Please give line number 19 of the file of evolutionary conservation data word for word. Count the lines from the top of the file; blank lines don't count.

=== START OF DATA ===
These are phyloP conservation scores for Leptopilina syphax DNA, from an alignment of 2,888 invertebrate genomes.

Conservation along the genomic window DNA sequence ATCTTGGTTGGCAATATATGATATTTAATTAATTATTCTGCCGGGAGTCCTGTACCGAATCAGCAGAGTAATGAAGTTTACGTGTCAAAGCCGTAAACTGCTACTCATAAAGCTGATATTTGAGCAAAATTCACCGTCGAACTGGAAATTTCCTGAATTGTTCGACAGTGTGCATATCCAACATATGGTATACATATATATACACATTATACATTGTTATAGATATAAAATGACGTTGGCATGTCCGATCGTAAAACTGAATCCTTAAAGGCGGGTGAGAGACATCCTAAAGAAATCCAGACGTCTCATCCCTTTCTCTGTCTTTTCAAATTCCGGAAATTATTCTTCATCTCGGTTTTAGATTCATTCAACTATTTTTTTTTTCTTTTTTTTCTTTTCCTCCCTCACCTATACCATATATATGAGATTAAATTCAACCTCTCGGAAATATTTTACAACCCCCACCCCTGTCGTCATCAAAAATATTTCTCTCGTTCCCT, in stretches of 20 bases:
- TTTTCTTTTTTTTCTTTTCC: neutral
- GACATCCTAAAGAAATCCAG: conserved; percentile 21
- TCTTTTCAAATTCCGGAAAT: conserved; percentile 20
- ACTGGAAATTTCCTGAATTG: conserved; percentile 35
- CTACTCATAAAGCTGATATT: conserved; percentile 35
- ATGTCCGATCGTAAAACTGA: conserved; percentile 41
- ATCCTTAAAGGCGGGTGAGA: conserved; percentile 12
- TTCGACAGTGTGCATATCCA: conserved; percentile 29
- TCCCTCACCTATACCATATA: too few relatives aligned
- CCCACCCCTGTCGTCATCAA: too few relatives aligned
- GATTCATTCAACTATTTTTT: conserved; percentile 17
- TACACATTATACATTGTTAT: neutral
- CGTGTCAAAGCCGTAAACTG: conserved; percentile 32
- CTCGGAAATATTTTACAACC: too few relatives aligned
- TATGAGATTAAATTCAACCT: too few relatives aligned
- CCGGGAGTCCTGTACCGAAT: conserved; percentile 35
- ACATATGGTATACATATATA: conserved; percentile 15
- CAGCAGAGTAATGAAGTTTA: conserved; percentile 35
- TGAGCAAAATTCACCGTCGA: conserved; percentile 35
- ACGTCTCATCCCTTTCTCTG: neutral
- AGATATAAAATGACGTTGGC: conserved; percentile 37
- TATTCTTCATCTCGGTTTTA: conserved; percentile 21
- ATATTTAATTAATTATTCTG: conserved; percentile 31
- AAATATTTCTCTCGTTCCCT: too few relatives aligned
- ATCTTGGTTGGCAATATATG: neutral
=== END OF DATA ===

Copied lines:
- ACATATGGTATACATATATA: conserved; percentile 15